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Sally Drage

(bap. Sunningwell, Oxon., June 23, 1700; d after 1758). English psalmodist and singing teacher . He was a farmer's son. One of the first itinerant singing teachers to engrave and print his own music, he was arguably the ‘father’ of the fuging-tune, which became popular in England and America during the late 18th century. A psalmody book, apparently produced in the mid-1720s, has not survived, but four later publications, all undated, make a substantial contribution to our knowledge of country psalmody. The different editions had identical titles, but the use of separate engraving plates meant that contents could vary according to the purchaser's requirements. The music, which Beesly collected but may not have composed, exemplifies the bare harmony and unresolved dissonance of much early Gallery music. Although a few previous examples exist, his claim that the 20 new psalm tunes were ‘Compos'd with veriety of Fuges after a different manner to any yet extant’ is fully justified; his tune to Psalm viii was widely reprinted....


Lowell Lindgren

(b Rome; d ?London, after 1741). Italian teacher of languages and editor of librettos . He was in London by 1723, when he published A New Method for the Italian Tongue: or, a Short Way to Learn It. Its title-page identifies him as ‘a Roman, Master of the Latin, Spanish and Italian Languages; living at Mr. Wallis’s in Lisle-Street, near Leicester-Fields’, and its list of subscribers includes Ariosti, Bononcini, Geminiani, J. J. Heidegger and John Rich, the poet Paolo Antonio Rolli and many diplomats (including Riva of Modena). Rolli refers to Cori as Padre or Fra ‘Ciro’ in five extant epigrams and declares that he was defrocked and became a freemason. Rolli also describes him and the aged ‘Roscio’ (Giacomo Rossi) as teachers of Mongolese Italian who exercised their poetic ability where the ‘cembalo alemanno’ (‘German harpsichord’) had banished good sense. Cori as well as Rossi may thus have adapted texts for Handel in the 1730s....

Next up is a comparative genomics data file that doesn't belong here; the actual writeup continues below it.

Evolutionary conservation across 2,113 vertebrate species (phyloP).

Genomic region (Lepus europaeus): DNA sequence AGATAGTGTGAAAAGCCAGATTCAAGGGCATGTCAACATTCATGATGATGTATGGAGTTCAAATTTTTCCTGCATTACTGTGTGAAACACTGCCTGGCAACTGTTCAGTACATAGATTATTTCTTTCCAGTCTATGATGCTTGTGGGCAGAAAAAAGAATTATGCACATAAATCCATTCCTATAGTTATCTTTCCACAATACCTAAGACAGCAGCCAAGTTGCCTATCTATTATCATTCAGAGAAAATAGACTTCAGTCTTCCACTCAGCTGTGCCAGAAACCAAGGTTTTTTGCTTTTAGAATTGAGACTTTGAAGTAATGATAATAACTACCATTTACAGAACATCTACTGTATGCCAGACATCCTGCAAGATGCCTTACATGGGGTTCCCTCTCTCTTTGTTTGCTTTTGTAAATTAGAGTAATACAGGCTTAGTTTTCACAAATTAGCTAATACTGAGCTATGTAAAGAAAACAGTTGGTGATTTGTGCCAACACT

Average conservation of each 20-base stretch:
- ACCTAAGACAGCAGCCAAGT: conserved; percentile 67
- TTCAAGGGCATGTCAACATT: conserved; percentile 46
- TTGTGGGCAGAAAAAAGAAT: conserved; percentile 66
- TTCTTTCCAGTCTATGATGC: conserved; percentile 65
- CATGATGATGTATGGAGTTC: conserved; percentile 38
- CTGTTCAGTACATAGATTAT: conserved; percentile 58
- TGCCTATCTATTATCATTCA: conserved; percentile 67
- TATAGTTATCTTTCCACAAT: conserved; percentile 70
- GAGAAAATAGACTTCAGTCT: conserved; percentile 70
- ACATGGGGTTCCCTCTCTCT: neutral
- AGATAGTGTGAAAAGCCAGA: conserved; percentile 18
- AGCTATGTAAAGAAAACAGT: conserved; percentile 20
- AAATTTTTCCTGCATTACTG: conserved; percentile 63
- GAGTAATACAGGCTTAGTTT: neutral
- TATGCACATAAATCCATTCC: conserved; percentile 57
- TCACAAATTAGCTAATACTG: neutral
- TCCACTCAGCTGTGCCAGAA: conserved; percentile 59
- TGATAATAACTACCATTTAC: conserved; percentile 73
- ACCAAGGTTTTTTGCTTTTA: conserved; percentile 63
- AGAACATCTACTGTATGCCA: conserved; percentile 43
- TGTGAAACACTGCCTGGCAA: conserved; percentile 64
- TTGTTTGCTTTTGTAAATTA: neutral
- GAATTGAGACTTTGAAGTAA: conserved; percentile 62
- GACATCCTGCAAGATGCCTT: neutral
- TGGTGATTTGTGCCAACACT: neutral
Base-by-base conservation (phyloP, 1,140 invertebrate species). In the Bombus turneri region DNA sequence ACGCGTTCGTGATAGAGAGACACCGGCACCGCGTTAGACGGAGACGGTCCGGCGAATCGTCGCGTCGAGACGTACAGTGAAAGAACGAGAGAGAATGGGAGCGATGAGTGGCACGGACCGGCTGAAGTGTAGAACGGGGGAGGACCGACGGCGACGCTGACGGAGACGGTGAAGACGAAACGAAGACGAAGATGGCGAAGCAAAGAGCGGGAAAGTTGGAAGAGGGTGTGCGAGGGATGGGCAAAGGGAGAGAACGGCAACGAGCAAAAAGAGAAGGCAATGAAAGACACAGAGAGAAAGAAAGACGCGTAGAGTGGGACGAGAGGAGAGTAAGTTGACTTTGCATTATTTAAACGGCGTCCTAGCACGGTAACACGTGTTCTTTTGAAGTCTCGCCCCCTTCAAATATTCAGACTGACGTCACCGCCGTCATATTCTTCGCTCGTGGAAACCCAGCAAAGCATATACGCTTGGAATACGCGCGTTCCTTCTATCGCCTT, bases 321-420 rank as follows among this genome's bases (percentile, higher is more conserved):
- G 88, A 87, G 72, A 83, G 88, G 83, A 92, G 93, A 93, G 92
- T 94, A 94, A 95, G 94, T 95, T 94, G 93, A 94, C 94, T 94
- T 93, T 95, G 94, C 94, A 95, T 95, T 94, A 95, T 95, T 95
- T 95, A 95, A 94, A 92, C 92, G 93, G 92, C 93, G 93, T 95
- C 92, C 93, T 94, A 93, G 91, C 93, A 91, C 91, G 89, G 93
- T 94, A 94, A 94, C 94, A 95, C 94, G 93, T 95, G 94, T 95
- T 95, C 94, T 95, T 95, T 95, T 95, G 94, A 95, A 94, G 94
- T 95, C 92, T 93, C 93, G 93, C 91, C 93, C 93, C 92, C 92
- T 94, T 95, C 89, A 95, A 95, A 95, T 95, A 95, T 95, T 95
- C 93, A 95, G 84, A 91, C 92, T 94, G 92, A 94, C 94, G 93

Peggy Daub

(b Piedmont, ?c1725; d Paris, c1785). Italian composer, violin and viola teacher and music publisher, active in France. He called himself ‘le cadet’ or ‘le jeune’ until 1763–4, when his elder brother probably died. Three of his first four published works were dedicated to Parisians who apparently were his patrons or pupils. In 1765 he began an enterprise which was to be much more important than his compositions or teaching: he and the German painter Johann Anton de Peters (1725–95) founded the first Parisian musical subscription and lending establishment, the Bureau d’Abonnement de Musique. For two years La Chevardière and other publishers fought the new Bureau in court, involving hundreds of musicians on either side; the decision in 1767 was in favour of the Bureau, which continued to operate until at least 1789. Miroglio was listed in periodicals as a composer and teacher up to ...


Owain Edwards

(fl London, 1739–48). Italian editor and music teacher. He is known through two publications that appeared in London in the mid-18th century. The first, Essercizi per gravicembalo di Don Domenico Scarlatti, a handsome edition mostly engraved by Fortier, with an ornate frontispiece by Jacopo Amigoni, carries this warning: ‘Beware of incorrect printed Editions, a Scandal in this great Nation, and let not its fundamental Principles of Liberty and Prosperity be abus'd by vile Worms that gnaw the Fruit of others ingenious Labour and Expence’. Scola's other piece of work, published by Walsh, is Venetian Ballad's Compos'd by Sigr Hasse and all the Celebrated Italian Masters; it appeared in three volumes, 1742–8, and is introduced by Scola's dedication in Italian to ‘Carlo Sackvill Conte di Middlesex’. In 1744 Scola was a governor of the Fund for the Support of Decay'd Musicians and their Families. The only record of his being a performer himself appears in the advertisement for the Scarlatti ...